On top of that, it's not Catholic to put a virtual anathema on those who don't believe a teaching as infallible because it hasn't been taught at all, just because you feel strongly about the issue.
    I have not misrepresented anything. You misunderstood. We know a few saints believed in round earth and I said so in the same statement I first responded with.

    Offline happenby

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  • Really? When he says that it is anathema to say the Pope is not the Pope, he isn't making things up? Why was St. Vincent not condemned when he followed an antipope in opposition to the Pope.
    When he says that a heretic is in the Catholic Church, he isn't making things up? There are numerous teaching that say that heretics and those who disbelieve in Church Teaching are not in the Catholic Church.Happenby has misstated my argument twice and hasn't apologized for it. This lends itself towards dishonesty. If not, well I said maybe she didn't read what I wrote. As for her seeing the arguments before, that's not true because she was unaware of the quotes I provided. Then she had to come up with very weak arguments to try to refute or explain away the Catholic Saint quotes I provided that don't go along with her viewpoint.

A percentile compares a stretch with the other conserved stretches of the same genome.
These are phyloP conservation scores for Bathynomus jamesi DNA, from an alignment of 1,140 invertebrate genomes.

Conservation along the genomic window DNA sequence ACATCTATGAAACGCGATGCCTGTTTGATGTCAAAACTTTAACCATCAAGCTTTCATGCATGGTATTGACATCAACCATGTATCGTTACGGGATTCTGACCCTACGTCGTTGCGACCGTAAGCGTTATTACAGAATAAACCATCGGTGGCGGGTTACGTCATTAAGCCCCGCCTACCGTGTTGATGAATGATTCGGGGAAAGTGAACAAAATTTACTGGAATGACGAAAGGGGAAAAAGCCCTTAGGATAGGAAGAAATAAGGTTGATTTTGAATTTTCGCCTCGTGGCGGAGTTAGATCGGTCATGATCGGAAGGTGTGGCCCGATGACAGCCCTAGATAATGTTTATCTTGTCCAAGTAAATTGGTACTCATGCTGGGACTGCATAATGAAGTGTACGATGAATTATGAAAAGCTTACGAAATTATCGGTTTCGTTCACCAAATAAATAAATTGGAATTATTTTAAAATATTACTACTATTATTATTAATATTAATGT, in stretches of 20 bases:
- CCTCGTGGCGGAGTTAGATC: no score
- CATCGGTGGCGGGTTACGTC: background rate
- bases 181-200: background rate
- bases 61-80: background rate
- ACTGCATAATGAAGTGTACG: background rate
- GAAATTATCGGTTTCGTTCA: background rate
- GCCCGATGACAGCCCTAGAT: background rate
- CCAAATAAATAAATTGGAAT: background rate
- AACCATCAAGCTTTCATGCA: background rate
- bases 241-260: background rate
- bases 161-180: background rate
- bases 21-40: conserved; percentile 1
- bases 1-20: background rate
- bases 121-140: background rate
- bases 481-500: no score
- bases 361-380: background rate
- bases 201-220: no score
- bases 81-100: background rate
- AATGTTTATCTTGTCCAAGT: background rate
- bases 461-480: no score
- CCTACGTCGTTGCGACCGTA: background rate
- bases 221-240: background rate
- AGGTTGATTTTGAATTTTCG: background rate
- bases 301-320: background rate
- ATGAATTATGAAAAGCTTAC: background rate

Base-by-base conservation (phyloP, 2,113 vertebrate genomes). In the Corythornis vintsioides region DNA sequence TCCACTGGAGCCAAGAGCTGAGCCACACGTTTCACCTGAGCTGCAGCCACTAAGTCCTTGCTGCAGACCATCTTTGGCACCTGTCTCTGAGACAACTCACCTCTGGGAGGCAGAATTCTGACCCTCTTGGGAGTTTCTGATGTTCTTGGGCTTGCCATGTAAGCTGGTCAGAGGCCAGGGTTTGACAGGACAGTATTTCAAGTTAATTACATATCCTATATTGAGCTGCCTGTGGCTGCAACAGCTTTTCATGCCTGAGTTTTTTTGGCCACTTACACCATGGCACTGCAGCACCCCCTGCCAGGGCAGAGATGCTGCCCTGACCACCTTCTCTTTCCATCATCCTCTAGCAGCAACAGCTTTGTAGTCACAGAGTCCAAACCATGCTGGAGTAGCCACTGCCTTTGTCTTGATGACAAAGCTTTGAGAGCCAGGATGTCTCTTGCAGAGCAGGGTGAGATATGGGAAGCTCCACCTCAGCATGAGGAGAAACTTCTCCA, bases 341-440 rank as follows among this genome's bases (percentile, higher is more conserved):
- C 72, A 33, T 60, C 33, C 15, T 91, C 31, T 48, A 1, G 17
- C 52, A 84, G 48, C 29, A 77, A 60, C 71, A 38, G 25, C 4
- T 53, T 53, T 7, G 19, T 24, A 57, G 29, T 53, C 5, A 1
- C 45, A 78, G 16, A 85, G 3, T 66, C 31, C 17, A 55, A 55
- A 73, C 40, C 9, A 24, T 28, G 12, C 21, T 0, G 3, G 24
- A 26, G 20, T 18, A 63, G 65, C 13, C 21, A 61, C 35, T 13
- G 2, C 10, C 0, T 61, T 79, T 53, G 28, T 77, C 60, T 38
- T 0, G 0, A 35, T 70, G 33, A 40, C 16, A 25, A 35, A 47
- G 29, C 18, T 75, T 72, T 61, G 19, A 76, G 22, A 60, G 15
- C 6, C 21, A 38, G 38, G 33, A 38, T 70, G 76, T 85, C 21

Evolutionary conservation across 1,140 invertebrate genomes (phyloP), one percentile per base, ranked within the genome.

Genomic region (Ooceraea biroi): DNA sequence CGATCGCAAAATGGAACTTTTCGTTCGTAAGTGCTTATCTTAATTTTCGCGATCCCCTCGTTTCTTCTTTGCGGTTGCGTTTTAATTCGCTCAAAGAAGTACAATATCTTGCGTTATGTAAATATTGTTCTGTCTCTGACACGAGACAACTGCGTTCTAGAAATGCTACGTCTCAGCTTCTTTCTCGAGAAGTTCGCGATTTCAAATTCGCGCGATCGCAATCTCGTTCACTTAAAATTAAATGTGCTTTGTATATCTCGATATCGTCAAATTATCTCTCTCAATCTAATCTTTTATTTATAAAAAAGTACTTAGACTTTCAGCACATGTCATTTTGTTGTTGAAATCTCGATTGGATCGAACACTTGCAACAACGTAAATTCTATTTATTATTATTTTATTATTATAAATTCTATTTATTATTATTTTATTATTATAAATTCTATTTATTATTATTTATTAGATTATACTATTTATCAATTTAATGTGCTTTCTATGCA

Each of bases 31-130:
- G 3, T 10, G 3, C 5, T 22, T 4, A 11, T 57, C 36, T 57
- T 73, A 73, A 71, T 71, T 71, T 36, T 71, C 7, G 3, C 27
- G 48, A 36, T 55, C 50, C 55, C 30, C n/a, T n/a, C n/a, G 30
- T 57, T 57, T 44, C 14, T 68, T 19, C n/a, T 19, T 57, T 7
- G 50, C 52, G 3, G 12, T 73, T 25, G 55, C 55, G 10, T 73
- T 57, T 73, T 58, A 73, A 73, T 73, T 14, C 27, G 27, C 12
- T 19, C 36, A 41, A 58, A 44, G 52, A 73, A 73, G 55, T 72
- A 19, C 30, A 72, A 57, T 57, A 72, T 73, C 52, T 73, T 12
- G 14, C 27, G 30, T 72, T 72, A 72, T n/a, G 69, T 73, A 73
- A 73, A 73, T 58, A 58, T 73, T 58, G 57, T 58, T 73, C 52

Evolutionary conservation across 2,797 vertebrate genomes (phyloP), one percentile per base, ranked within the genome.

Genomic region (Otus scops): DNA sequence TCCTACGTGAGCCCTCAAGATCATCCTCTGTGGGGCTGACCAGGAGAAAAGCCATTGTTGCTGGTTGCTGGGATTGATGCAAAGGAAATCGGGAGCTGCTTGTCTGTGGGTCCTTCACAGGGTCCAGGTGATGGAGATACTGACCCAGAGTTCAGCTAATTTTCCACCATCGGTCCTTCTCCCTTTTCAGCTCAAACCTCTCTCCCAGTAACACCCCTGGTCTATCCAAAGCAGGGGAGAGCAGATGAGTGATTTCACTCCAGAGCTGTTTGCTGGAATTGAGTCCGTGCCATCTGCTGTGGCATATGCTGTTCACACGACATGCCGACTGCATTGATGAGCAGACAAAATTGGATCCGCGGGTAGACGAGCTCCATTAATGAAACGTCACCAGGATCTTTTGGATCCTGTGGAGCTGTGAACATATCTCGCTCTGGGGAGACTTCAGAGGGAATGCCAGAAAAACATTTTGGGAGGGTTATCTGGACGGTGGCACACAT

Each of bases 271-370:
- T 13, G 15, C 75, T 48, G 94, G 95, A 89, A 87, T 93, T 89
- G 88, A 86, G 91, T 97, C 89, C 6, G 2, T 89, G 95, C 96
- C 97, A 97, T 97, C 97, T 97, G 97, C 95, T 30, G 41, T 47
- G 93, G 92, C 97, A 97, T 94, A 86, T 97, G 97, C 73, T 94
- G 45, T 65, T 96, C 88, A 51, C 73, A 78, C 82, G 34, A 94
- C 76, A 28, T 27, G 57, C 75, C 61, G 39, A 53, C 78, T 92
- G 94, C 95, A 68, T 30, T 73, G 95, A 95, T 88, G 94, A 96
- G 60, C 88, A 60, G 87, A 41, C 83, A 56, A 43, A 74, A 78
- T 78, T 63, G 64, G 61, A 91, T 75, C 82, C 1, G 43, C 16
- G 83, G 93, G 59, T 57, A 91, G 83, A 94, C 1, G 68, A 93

On top of that, it's not Catholic to put a virtual anathema on those who don't believe a teaching as infallible because it hasn't been taught at all, just because you feel strongly about the issue.
    Scripture, truth and the saints are at stake. It matters.


    Offline happenby

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  • You present the FE like the Church always believed it and it's some sort of Dogma. I showed you two explicit quotes from very prominent Fathers which say that this issue is not a religious one and actually is harmful to waste time pursuing it. You disregard that and say that these two prominent Sainted Fathers had no idea how to interpret Moses.